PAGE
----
Great businesses provide clear responsibilities, process and accountability. Great leaders do not describe the explicit definition of rules, responsibilities and goals as extra work but rather necessary work. These same companies do not fire someone for a single mistake, but carefully hold them accountable for mistakes with a sincere expectation for the proper behavior to be delivered going forward. Perhaps, with time and experience, a set of reasonable rules can be applied that balance cost of second chances for felons.

#3 – What goes around comes around

The obvious point here is that felons made bad choices and incarceration resulted. Another point, though less obvious, is that second chances are valuable for both the giver and the recipient. Offering someone that has failed badly a chance to earn respect and honor from their own effort is an enormous gift. The interesting point of those involved with the prison program, however, is that the instructors often discuss how much they receive rather than how much they have given.

This lesson also applies directly to business. Applying accountability with a staff member demonstrates that their work is important and provides the encouragement of high expectations. Tracking results and teaching the lessons of mistakes leads to staff ownership and productivity – a gift that will return many times to an owner.

#4 – Prioritize well and choose accordingly

Prison accountability is much more severe than that of its business counterpart. Small business people face challenges of time with their family, for themselves and face intense financial risks. Inmates lose access to their family almost entirely, cannot support them and face intense humiliation. The cost of their choices is severe and long lasting. The value of priorities and discipline is illuminated when the harsh consequences of bad priorities and lack of discipline are encountered in a prison.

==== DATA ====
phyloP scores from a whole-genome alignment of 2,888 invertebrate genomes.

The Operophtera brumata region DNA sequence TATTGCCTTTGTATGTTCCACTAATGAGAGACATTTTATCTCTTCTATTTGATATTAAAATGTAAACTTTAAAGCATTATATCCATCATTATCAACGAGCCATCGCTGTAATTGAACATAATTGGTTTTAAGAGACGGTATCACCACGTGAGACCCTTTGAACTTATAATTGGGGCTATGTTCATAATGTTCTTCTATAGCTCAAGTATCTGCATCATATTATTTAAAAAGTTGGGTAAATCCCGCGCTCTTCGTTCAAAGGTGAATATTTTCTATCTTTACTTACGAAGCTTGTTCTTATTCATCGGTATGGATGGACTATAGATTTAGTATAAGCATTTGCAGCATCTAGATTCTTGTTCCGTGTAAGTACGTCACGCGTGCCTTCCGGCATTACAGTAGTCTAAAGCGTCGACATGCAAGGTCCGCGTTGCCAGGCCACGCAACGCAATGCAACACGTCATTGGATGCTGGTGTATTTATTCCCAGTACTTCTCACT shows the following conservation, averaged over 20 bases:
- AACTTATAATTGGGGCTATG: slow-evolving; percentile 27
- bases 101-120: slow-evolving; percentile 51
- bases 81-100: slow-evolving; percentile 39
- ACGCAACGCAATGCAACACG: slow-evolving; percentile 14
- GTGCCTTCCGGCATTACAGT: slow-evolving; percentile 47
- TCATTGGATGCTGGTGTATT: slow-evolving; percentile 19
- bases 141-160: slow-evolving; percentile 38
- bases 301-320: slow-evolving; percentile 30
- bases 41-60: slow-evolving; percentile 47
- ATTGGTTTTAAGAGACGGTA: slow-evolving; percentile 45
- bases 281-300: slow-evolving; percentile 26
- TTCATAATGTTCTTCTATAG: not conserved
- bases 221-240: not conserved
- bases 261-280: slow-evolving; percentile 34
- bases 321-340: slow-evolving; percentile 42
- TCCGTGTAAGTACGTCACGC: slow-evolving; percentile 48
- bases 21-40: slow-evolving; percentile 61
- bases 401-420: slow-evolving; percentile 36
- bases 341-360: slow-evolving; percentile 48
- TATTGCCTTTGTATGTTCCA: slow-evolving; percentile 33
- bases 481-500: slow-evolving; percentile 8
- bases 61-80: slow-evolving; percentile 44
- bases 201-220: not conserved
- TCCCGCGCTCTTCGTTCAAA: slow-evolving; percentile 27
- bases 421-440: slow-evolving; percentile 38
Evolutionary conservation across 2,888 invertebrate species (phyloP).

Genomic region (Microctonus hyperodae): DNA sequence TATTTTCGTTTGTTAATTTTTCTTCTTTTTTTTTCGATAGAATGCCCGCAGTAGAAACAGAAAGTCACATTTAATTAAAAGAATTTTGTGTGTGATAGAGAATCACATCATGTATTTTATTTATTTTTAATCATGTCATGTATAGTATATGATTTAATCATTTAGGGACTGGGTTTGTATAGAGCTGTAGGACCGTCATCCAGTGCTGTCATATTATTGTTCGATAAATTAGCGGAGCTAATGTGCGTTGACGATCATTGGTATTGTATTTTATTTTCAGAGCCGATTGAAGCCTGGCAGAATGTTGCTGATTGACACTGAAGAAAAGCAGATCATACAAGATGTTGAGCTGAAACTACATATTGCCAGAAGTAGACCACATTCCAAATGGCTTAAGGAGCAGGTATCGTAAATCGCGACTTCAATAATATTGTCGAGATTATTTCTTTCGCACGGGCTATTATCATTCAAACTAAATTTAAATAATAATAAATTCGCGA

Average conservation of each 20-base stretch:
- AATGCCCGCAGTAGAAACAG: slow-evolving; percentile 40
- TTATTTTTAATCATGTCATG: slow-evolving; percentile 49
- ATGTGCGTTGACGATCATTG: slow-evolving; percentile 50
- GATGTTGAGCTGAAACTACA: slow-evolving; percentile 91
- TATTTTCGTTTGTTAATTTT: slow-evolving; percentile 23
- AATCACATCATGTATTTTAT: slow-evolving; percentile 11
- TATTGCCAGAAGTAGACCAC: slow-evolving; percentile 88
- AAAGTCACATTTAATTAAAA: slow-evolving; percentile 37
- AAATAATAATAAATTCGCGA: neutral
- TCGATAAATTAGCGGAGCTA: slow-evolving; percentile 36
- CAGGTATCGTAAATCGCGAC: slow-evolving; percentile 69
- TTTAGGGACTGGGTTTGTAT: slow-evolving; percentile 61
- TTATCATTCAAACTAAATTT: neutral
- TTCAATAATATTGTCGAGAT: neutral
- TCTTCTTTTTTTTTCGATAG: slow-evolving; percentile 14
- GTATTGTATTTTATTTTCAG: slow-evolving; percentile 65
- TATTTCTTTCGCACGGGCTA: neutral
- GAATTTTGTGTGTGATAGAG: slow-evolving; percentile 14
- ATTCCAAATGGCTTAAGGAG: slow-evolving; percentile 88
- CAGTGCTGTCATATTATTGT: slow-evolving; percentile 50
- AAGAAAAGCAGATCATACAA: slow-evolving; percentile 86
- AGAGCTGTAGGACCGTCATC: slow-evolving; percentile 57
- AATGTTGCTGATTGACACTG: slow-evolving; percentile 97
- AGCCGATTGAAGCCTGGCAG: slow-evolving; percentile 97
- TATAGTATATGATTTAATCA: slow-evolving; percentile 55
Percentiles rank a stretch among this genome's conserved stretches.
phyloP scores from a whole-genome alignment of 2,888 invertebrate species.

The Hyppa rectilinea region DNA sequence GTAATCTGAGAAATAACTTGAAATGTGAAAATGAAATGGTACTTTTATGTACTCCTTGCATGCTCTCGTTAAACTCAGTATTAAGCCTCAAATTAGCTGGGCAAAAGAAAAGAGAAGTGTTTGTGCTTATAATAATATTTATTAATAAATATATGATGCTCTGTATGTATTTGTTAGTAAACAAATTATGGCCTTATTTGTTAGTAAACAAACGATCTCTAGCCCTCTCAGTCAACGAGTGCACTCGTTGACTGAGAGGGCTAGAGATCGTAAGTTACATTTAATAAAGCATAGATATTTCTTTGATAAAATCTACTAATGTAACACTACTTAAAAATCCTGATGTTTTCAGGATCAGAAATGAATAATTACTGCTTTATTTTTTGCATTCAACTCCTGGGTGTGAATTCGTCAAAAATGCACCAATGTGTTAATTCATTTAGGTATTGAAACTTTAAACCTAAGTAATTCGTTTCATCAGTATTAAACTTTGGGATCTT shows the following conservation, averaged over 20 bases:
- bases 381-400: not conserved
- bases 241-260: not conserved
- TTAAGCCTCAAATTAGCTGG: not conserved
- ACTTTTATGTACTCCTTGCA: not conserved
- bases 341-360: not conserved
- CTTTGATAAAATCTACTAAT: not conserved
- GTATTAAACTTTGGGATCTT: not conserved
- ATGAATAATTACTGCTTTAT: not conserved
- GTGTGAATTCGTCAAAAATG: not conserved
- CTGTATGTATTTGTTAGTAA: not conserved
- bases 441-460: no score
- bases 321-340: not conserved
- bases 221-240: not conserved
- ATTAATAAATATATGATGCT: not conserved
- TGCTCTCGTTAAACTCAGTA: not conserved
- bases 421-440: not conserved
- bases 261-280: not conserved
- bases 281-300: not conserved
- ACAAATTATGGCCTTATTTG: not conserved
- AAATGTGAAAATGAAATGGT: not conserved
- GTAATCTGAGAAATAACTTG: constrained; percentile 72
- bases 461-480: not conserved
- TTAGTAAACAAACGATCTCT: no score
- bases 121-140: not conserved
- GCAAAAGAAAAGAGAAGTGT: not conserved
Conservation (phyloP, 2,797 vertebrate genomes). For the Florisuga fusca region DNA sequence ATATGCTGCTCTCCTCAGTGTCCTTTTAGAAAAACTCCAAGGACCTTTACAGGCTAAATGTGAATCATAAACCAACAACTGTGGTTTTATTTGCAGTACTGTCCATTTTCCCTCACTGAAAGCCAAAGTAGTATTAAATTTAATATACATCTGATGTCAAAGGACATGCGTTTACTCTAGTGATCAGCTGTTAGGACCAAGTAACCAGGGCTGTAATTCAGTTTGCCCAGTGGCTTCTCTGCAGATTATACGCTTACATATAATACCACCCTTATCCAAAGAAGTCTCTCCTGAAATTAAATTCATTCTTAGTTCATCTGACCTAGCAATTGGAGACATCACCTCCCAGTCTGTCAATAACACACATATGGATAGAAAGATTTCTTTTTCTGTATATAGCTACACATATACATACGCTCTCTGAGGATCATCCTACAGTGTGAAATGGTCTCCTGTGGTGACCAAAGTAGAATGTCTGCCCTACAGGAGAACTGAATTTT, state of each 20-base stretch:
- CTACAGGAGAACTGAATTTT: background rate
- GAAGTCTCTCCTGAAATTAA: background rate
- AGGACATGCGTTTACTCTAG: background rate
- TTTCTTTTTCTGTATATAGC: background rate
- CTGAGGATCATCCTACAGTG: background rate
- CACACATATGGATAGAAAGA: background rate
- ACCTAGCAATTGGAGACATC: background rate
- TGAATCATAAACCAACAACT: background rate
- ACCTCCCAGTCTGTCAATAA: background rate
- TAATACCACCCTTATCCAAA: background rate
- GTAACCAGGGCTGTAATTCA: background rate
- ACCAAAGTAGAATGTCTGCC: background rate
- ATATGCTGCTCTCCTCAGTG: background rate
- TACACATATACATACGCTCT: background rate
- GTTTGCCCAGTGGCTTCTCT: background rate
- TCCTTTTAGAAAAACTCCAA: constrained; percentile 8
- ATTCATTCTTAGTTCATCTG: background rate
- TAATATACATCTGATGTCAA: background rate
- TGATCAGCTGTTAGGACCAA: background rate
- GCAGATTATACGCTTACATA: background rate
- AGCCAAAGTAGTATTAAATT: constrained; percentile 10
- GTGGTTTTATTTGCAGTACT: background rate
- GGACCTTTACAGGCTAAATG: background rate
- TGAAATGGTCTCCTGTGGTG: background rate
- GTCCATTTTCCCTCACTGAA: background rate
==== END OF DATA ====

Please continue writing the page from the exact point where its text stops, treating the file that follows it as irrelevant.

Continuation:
Such a ‘case’ makes a great lesson for any entrepreneur. Choices have consequences and actions must be prioritized to use those that yield the best results. Every business has more tasks than time. The need to make the right choices and use time well is an important key to success. There is an intense pressure to execute at a high level. Such pressure can lead to fatigue, bad choices and over-analysis. The inevitability of mistakes and the ability to learn and earn a second chance paradoxically frees one to move forward with less stress and more confidence. Do your best, learn from your mistakes, forgive yourself and go make things better.

As the last sally port gate opens the instructors pick up their phones and keys and head home in the now cold dark night. The emails, voice message and texts have queued up during the class. While the answer to second chances for felons is yet to be known, at least one instructor knows that he has learned lessons and will use his second chance tomorrow to apply those lessons to his reset priorities.

 Other related topics

Prison education and second chances - lessons of accountability from inside the fence
Greg Fairchild,
UVA Darden School of Business